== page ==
Firstly, prior to this, every foreign competitor who ever came to Barbados since the 1970s did so at the expense of Barbadian clubs and sponsors to raise the profile of events. Conversely, Barbados Rally Carnival’s foreign competitors paid their own way at affordable prices made possible by the BTA shipping subsidy. The Barbados Rally Carnival was therefore the first motor sport tourism venture in Barbados.

Secondly, due to this fact, from hereon motor sport was recognised as a viable tourism income-earner by the Government of Barbados rather than just a pastime of the wealthy and a nuisance to road-users. This in turn created a motor sport national consciousness which led to consideration such as the Government Task Force on Motor Sport and all that stemmed from it like tax-free importation of motor sport cars and equipment.

This event truly changed peoples’ lives all around the world.  Lifelong friends were made, guests married other guests (some twice), locals married guests, guests returned to Barbados numerous times for rallying and holidays and some bought property to spend more time here.

In 2006 the hugely successful Barbados Rally Carnival event format was replicated in the November tourism slow-period to create the Barbados RallyCross International, again with the financial support of the BTA. In 2010 the format was again replicated to create the Barbados Historic Rally Carnival which was also financially supported by Barbados Gov’t.

In 2015, during the peak of our economic crisis, a completely new motorsport formula for affordable BMW 318Ti Compacts called BimmaCup was introduced at Vaucluse Raceway. This has spread throughout the Caribbean and recently started in the United Kingdom. BimmaCup cars competing in Barbados in 2018 and 2019 have represented as much as 20% of total rally entries.  The winners of BimmaCup Caribbean travel to UK to compete and vice versa.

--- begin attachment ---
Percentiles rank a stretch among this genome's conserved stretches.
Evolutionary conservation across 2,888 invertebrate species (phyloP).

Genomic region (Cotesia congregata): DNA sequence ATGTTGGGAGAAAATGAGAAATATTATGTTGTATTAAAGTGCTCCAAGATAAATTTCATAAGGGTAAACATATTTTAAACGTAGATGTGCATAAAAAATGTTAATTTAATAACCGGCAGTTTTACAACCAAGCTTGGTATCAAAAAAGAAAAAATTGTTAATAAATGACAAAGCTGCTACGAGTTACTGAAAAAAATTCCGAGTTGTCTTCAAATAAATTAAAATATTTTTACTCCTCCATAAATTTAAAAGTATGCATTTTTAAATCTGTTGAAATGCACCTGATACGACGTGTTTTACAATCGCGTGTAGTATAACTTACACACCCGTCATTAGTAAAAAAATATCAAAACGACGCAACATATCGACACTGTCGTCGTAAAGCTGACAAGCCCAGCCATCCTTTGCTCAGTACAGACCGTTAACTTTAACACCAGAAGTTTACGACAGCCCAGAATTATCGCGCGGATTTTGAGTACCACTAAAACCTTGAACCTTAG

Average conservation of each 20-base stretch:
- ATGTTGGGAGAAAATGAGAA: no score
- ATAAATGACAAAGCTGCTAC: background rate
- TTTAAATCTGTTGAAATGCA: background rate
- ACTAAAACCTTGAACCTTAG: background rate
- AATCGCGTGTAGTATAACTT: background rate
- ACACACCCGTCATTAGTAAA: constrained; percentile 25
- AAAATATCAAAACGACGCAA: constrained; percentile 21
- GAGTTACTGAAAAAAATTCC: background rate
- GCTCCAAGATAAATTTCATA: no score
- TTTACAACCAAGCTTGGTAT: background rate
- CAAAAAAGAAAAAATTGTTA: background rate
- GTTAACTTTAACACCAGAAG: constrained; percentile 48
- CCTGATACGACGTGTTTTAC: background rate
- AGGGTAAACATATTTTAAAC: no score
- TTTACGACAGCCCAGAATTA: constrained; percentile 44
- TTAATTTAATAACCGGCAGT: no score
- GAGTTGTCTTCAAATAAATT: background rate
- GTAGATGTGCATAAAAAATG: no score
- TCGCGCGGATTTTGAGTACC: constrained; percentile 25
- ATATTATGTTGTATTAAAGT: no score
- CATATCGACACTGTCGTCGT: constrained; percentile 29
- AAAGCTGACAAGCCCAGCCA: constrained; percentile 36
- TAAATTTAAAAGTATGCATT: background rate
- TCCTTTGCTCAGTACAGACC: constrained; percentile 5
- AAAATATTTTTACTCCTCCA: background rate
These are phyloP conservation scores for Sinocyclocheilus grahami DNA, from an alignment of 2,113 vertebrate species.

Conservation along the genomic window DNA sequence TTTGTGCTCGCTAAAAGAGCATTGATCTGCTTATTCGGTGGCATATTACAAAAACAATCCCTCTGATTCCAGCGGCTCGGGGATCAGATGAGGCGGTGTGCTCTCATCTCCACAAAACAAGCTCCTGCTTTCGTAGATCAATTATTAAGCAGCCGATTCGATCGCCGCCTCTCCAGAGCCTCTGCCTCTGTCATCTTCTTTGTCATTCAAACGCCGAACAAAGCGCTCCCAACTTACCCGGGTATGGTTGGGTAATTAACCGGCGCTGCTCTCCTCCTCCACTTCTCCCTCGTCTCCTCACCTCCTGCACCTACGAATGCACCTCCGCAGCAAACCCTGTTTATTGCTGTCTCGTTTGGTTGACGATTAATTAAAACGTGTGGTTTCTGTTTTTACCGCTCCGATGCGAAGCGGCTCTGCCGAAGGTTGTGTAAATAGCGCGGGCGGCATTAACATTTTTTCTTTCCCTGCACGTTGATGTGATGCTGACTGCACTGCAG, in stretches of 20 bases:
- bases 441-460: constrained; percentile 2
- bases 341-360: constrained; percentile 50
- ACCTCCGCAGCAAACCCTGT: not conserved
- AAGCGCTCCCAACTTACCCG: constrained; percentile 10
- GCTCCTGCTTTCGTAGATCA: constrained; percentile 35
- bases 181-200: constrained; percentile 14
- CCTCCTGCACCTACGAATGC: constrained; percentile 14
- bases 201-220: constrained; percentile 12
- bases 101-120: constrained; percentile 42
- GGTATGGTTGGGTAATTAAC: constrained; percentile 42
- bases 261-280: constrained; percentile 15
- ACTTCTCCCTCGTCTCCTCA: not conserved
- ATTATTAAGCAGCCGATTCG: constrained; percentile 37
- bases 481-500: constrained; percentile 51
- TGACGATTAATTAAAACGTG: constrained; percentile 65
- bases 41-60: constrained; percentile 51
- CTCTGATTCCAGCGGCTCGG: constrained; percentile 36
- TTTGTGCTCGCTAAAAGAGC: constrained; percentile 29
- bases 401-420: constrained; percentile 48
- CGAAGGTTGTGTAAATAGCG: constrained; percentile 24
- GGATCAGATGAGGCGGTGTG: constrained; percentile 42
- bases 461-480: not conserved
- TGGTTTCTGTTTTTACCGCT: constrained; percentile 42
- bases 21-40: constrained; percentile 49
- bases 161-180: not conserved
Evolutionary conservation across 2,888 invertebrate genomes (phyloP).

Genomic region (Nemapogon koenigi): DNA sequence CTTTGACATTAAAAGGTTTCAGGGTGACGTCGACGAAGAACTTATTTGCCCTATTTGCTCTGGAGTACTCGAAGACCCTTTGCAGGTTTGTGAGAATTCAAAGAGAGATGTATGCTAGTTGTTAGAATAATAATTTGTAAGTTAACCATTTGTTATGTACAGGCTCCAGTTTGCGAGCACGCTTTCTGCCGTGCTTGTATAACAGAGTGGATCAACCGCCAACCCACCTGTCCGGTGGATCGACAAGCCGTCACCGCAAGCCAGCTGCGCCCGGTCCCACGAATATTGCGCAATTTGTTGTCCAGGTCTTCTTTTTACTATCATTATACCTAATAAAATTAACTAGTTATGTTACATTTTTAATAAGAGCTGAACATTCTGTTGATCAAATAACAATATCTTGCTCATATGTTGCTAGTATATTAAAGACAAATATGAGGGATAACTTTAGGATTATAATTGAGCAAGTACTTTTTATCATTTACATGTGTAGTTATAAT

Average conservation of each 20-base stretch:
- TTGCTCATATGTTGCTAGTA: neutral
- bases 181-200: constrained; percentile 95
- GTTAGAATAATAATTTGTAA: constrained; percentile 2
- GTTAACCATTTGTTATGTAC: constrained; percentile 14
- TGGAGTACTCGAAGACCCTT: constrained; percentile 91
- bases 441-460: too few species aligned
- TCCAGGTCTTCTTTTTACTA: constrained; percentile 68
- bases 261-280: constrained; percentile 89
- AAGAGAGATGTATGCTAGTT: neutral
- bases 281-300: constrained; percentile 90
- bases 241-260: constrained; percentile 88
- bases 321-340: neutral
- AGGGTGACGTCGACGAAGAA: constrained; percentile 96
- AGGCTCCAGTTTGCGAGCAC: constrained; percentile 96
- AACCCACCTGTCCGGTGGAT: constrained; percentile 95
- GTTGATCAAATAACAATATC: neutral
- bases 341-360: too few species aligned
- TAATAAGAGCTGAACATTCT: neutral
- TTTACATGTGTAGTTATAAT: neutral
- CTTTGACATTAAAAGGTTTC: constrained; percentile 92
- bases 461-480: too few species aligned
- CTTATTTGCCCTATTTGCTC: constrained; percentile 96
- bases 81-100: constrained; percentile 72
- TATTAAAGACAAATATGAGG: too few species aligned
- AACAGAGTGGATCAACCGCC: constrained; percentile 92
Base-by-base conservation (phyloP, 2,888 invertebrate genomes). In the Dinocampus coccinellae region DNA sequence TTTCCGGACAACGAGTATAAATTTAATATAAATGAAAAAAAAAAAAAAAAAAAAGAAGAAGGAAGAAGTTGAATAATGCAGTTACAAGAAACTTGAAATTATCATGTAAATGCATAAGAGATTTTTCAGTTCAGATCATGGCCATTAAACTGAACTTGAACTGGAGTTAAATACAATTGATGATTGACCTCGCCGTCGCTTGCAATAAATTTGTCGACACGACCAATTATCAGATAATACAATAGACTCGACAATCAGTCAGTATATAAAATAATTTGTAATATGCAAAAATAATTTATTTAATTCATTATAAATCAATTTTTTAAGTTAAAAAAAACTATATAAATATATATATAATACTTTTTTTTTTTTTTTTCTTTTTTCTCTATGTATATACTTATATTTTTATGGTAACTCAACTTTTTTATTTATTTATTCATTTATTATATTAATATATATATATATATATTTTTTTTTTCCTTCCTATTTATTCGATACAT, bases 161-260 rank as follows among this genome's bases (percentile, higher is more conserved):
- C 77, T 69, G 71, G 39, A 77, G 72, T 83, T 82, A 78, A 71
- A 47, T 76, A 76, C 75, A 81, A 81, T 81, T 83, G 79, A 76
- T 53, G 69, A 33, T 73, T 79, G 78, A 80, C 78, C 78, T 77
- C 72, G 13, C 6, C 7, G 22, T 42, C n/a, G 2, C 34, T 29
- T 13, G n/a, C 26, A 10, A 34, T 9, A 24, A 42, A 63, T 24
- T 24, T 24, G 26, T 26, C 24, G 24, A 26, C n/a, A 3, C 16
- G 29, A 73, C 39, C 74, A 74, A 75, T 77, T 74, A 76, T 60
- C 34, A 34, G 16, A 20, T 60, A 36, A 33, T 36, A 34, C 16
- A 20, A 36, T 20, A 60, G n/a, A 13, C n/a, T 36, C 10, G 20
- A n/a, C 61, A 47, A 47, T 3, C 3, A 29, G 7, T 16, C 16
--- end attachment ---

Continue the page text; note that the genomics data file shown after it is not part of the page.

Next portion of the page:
Vaucluse Raceway is used for specific RallySprint and RallyCross events approximately six times per year and is used for rally stages and super-specials usually twice each year. Additionally it is used for Cropover and other social events several times per year.

Over the years the circuit has been improved by taking dust-mitigation measures, weather-proofing it with a stone aggregate, improving run-off areas and spectator access. A clubhouse was added for social events and after-racing parties in 2010. Later this year a RallyCross Junior Special short-circuit will be added, for competitors aged 10 to 16 years old, based on UK Autograss technical regulations. A seven-a-side football club should be joining us later this year as well.

For twenty years the caretakers of Vaucluse Raceway have proven over and over that they have their fingers on the World’s motorsport pulse. We know what amateur competitors want from their motor sport holiday trips and we have consistently been able to provide it.

We have invited motorsport tourists to our shores from over twenty different countries and we have flown the Barbados flag on international events by competing in United Kingdom, Ireland, Spain, Mallorca and several Caribbean islands.

RallyCross is the most exciting form of motorsport in the world, for drivers and spectators. Our plans for the future are simply to fine-tune the circuit and events we currently host while seeking new opportunities to introduce new as well as seasoned competitors to this wonderful sport.

BimmaCup has been an overwhelming success and we expect RallyCross Juniors to follow a similar pattern. Our next challenge will be to reduce costs for the owners of the scores of race and rally cars lying idle in the Caribbean so that they may be re-purposed as RallyCross cars to take part in international events. We hope to see you there!